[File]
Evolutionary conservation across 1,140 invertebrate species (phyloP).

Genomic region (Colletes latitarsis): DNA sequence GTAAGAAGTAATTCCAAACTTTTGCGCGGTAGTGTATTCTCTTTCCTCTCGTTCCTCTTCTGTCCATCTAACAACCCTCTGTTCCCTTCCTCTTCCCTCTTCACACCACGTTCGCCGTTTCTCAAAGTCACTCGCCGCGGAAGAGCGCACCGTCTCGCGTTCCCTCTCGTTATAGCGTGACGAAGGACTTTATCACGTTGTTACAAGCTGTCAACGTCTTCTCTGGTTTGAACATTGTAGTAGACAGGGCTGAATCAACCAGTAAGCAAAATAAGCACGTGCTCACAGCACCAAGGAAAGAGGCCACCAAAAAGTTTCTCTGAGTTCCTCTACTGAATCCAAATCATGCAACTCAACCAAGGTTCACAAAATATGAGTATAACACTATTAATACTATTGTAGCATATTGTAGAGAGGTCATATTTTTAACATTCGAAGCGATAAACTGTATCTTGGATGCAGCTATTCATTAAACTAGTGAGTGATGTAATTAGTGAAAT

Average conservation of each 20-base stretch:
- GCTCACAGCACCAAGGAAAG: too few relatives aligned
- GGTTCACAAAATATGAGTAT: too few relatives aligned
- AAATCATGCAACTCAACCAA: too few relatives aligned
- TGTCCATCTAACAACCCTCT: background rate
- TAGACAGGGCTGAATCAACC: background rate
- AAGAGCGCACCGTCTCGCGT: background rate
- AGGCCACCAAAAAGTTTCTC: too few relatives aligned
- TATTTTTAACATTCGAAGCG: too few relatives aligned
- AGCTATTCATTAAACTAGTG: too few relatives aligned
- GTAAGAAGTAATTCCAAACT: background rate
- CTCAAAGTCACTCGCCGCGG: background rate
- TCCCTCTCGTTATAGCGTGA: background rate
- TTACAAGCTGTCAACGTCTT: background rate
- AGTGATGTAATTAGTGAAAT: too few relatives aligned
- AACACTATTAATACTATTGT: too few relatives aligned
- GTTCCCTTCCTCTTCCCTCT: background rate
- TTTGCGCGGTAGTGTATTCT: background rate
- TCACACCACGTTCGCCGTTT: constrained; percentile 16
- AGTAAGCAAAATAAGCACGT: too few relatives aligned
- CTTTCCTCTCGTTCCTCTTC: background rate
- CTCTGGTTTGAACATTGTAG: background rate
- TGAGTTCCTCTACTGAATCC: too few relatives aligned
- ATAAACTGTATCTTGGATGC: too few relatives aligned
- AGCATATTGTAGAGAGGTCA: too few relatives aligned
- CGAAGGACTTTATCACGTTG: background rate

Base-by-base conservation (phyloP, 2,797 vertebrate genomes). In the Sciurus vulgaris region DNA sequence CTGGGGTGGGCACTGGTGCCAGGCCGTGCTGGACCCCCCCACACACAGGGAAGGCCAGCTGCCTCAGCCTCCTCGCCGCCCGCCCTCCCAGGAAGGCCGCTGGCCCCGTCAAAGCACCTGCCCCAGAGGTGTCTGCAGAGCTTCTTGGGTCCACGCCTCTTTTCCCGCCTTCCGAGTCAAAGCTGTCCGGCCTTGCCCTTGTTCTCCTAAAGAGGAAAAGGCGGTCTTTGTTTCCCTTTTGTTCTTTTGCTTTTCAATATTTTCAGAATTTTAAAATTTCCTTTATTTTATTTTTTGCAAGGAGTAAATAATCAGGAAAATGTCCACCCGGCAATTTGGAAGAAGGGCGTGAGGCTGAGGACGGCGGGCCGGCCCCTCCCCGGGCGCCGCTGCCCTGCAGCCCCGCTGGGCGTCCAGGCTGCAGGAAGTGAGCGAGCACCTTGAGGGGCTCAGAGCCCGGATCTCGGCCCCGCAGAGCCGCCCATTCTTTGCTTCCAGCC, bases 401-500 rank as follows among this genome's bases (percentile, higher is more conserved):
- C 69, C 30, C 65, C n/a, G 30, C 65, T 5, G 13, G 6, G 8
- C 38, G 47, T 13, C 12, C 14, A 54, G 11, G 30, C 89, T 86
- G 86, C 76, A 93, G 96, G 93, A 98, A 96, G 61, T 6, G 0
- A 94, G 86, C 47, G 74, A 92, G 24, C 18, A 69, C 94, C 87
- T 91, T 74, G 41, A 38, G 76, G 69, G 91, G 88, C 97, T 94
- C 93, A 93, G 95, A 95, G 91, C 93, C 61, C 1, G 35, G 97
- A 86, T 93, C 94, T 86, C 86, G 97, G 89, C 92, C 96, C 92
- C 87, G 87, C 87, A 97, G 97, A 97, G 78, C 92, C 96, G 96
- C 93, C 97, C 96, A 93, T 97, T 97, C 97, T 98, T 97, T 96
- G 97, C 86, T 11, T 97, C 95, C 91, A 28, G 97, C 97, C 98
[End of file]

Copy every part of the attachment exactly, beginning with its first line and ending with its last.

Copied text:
Evolutionary conservation across 1,140 invertebrate species (phyloP).

Genomic region (Colletes latitarsis): DNA sequence GTAAGAAGTAATTCCAAACTTTTGCGCGGTAGTGTATTCTCTTTCCTCTCGTTCCTCTTCTGTCCATCTAACAACCCTCTGTTCCCTTCCTCTTCCCTCTTCACACCACGTTCGCCGTTTCTCAAAGTCACTCGCCGCGGAAGAGCGCACCGTCTCGCGTTCCCTCTCGTTATAGCGTGACGAAGGACTTTATCACGTTGTTACAAGCTGTCAACGTCTTCTCTGGTTTGAACATTGTAGTAGACAGGGCTGAATCAACCAGTAAGCAAAATAAGCACGTGCTCACAGCACCAAGGAAAGAGGCCACCAAAAAGTTTCTCTGAGTTCCTCTACTGAATCCAAATCATGCAACTCAACCAAGGTTCACAAAATATGAGTATAACACTATTAATACTATTGTAGCATATTGTAGAGAGGTCATATTTTTAACATTCGAAGCGATAAACTGTATCTTGGATGCAGCTATTCATTAAACTAGTGAGTGATGTAATTAGTGAAAT

Average conservation of each 20-base stretch:
- GCTCACAGCACCAAGGAAAG: too few relatives aligned
- GGTTCACAAAATATGAGTAT: too few relatives aligned
- AAATCATGCAACTCAACCAA: too few relatives aligned
- TGTCCATCTAACAACCCTCT: background rate
- TAGACAGGGCTGAATCAACC: background rate
- AAGAGCGCACCGTCTCGCGT: background rate
- AGGCCACCAAAAAGTTTCTC: too few relatives aligned
- TATTTTTAACATTCGAAGCG: too few relatives aligned
- AGCTATTCATTAAACTAGTG: too few relatives aligned
- GTAAGAAGTAATTCCAAACT: background rate
- CTCAAAGTCACTCGCCGCGG: background rate
- TCCCTCTCGTTATAGCGTGA: background rate
- TTACAAGCTGTCAACGTCTT: background rate
- AGTGATGTAATTAGTGAAAT: too few relatives aligned
- AACACTATTAATACTATTGT: too few relatives aligned
- GTTCCCTTCCTCTTCCCTCT: background rate
- TTTGCGCGGTAGTGTATTCT: background rate
- TCACACCACGTTCGCCGTTT: constrained; percentile 16
- AGTAAGCAAAATAAGCACGT: too few relatives aligned
- CTTTCCTCTCGTTCCTCTTC: background rate
- CTCTGGTTTGAACATTGTAG: background rate
- TGAGTTCCTCTACTGAATCC: too few relatives aligned
- ATAAACTGTATCTTGGATGC: too few relatives aligned
- AGCATATTGTAGAGAGGTCA: too few relatives aligned
- CGAAGGACTTTATCACGTTG: background rate

Base-by-base conservation (phyloP, 2,797 vertebrate genomes). In the Sciurus vulgaris region DNA sequence CTGGGGTGGGCACTGGTGCCAGGCCGTGCTGGACCCCCCCACACACAGGGAAGGCCAGCTGCCTCAGCCTCCTCGCCGCCCGCCCTCCCAGGAAGGCCGCTGGCCCCGTCAAAGCACCTGCCCCAGAGGTGTCTGCAGAGCTTCTTGGGTCCACGCCTCTTTTCCCGCCTTCCGAGTCAAAGCTGTCCGGCCTTGCCCTTGTTCTCCTAAAGAGGAAAAGGCGGTCTTTGTTTCCCTTTTGTTCTTTTGCTTTTCAATATTTTCAGAATTTTAAAATTTCCTTTATTTTATTTTTTGCAAGGAGTAAATAATCAGGAAAATGTCCACCCGGCAATTTGGAAGAAGGGCGTGAGGCTGAGGACGGCGGGCCGGCCCCTCCCCGGGCGCCGCTGCCCTGCAGCCCCGCTGGGCGTCCAGGCTGCAGGAAGTGAGCGAGCACCTTGAGGGGCTCAGAGCCCGGATCTCGGCCCCGCAGAGCCGCCCATTCTTTGCTTCCAGCC, bases 401-500 rank as follows among this genome's bases (percentile, higher is more conserved):
- C 69, C 30, C 65, C n/a, G 30, C 65, T 5, G 13, G 6, G 8
- C 38, G 47, T 13, C 12, C 14, A 54, G 11, G 30, C 89, T 86
- G 86, C 76, A 93, G 96, G 93, A 98, A 96, G 61, T 6, G 0
- A 94, G 86, C 47, G 74, A 92, G 24, C 18, A 69, C 94, C 87
- T 91, T 74, G 41, A 38, G 76, G 69, G 91, G 88, C 97, T 94
- C 93, A 93, G 95, A 95, G 91, C 93, C 61, C 1, G 35, G 97
- A 86, T 93, C 94, T 86, C 86, G 97, G 89, C 92, C 96, C 92
- C 87, G 87, C 87, A 97, G 97, A 97, G 78, C 92, C 96, G 96
- C 93, C 97, C 96, A 93, T 97, T 97, C 97, T 98, T 97, T 96
- G 97, C 86, T 11, T 97, C 95, C 91, A 28, G 97, C 97, C 98